Quality of Life Research (2018) 27:479–489
Internet use, social networks, loneliness, and quality of life
among adults aged 50 and older: mediating and moderating eﬀects
· Adi Vitman‑Schorr
Accepted: 26 November 2017 / Published online: 5 December 2017
© Springer International Publishing AG, part of Springer Nature 2017
Background The increase in longevity of people on one hand, and on the other hand the fact that the social networks in later
life become increasingly narrower, highlights the importance of Internet use to enhance quality of life (QoL). However,
whether Internet use increases or decreases social networks, loneliness, and quality of life is not clear-cut.
Purposes To explore the direct and/or indirect eﬀects of Internet use on QoL, and to examine whether ethnicity and time the
elderly spent with family moderate the mediation eﬀect of Internet use on quality of life throughout loneliness.
Methods This descriptive-correlational study was carried out in 2016 by structured interviews with a convenience sample
of 502 respondents aged 50 and older, living in northern Israel. Bootstrapping with resampling strategies was used for test-
ing mediation a model.
Results Use of the Internet was found to be positively associated with QoL. However, this relationship was mediated by
loneliness, and moderated by the time the elderly spent with family members. In addition, respondents’ ethnicity signiﬁcantly
moderated the mediation eﬀect between Internet use and loneliness.
Conclusions Internet use can enhance QoL of older adults directly or indirectly by reducing loneliness. However, these eﬀects
are conditional on other variables. The indirect eﬀect moderated by ethnicity, and the direct eﬀect moderated by the time
the elderly spend with their families. Researchers and practitioners should be aware of these interactions which can impact
loneliness and quality of life of older persons diﬀerently.
Keyword Internet · Ethnicity · Social capital · Well-being
Recently, researchers in the ﬁeld of gerontology have been
increasingly recognizing that the quality of life (QoL) of
adults aged 50 and older is a complex and multifaceted idea
that requires in-depth understanding [1, 2]. The term QoL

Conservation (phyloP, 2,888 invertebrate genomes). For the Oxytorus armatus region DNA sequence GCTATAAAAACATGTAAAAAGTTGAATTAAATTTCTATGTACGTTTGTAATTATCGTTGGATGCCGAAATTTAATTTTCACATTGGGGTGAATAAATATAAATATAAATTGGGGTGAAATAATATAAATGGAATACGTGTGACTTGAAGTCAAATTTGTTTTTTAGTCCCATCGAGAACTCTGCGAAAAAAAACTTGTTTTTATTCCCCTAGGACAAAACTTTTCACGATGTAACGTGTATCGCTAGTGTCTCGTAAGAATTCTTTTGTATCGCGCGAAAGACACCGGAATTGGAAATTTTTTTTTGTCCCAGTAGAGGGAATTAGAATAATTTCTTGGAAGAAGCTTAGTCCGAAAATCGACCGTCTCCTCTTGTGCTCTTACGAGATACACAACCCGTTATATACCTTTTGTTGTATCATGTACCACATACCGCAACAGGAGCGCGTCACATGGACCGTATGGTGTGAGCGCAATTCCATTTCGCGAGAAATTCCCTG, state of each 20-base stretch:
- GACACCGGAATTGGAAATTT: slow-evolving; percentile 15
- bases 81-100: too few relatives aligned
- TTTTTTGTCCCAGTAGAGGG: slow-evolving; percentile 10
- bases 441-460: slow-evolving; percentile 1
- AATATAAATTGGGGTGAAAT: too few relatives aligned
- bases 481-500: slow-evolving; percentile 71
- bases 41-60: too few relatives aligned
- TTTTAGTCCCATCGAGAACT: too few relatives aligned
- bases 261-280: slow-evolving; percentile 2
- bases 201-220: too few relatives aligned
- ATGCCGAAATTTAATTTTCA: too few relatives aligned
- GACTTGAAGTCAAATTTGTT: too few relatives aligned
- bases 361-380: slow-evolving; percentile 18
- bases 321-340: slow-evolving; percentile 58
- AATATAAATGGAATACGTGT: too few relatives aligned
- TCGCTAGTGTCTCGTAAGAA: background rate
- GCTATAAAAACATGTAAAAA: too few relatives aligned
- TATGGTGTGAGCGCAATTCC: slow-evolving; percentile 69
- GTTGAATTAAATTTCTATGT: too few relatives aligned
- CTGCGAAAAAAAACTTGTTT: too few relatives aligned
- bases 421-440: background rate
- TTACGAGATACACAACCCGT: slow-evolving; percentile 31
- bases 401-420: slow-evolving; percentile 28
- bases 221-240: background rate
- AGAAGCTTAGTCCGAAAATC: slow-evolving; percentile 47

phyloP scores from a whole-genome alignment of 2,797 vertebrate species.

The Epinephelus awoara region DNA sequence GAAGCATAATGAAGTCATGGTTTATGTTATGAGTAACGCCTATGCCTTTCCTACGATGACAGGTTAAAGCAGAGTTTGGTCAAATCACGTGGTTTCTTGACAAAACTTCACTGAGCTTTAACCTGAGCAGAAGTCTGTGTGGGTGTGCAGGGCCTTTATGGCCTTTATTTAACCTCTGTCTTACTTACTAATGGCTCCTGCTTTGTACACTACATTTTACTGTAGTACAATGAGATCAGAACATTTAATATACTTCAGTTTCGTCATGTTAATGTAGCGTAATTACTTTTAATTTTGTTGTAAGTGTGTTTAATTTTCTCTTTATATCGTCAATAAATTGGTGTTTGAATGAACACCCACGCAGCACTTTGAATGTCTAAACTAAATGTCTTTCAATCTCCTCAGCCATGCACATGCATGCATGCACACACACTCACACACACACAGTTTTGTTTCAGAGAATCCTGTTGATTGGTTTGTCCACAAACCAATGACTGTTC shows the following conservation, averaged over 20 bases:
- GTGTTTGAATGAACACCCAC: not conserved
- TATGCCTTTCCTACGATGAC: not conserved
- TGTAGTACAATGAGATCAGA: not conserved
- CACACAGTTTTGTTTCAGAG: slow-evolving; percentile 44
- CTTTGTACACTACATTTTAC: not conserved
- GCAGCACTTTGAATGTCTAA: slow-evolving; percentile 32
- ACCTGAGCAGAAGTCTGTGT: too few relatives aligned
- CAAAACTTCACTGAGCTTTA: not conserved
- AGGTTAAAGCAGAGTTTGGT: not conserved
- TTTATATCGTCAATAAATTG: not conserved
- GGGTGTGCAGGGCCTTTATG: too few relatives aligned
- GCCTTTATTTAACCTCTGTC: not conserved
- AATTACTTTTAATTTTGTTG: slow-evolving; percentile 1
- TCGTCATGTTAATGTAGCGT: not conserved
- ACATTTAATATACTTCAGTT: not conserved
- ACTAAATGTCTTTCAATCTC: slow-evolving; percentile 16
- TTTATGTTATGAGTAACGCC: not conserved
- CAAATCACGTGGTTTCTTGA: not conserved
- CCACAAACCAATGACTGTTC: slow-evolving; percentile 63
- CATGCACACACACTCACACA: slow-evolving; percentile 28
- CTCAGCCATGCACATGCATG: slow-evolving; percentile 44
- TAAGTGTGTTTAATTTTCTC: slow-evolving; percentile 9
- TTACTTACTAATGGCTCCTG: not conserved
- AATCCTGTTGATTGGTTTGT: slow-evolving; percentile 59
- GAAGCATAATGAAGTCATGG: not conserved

refers to objective and subjective aspects of later life .
While the objective aspects contain physical health meas-
ures, the subjective aspects reﬂect a subjective experience
of well-being and satisfaction with life .
Studies of aging have suggested that QoL is positively
associated with active social contacts and supportive face-
to-face social networks [3, 5]. However, social networks and
contacts in later life decrease due to retirement, and death
of family members and friends . Social networks and
social cohesion are important not just in order to maintain
the social life before retirement, but were also found to be
part of the success of health intervention programs  Nar-
rowing of social networks contributes to increased social
isolation and loneliness [8, 9], and leads to the deterioration
of well-being and QoL among adult persons .
Over the last two decades, Internet use has become an
important tool in health campaigns  social activity and
leisure time resources for adults [12, 13], and many social
programs suggest that older people be encouraged to learn
computer skills and use the Internet in their daily life to
reduce loneliness and enhance QoL . However, stud-
ies examining the association between Internet use and
QoL among older persons describe two opposite possible
* Rabia Khalaila
Department of Nursing, Zefat Academic College, 11
Jerusalem St., P.O.Box 160, 13206 Zefat, Israel
Shamir Research Institute, Haifa University, 1290000 Kazrin,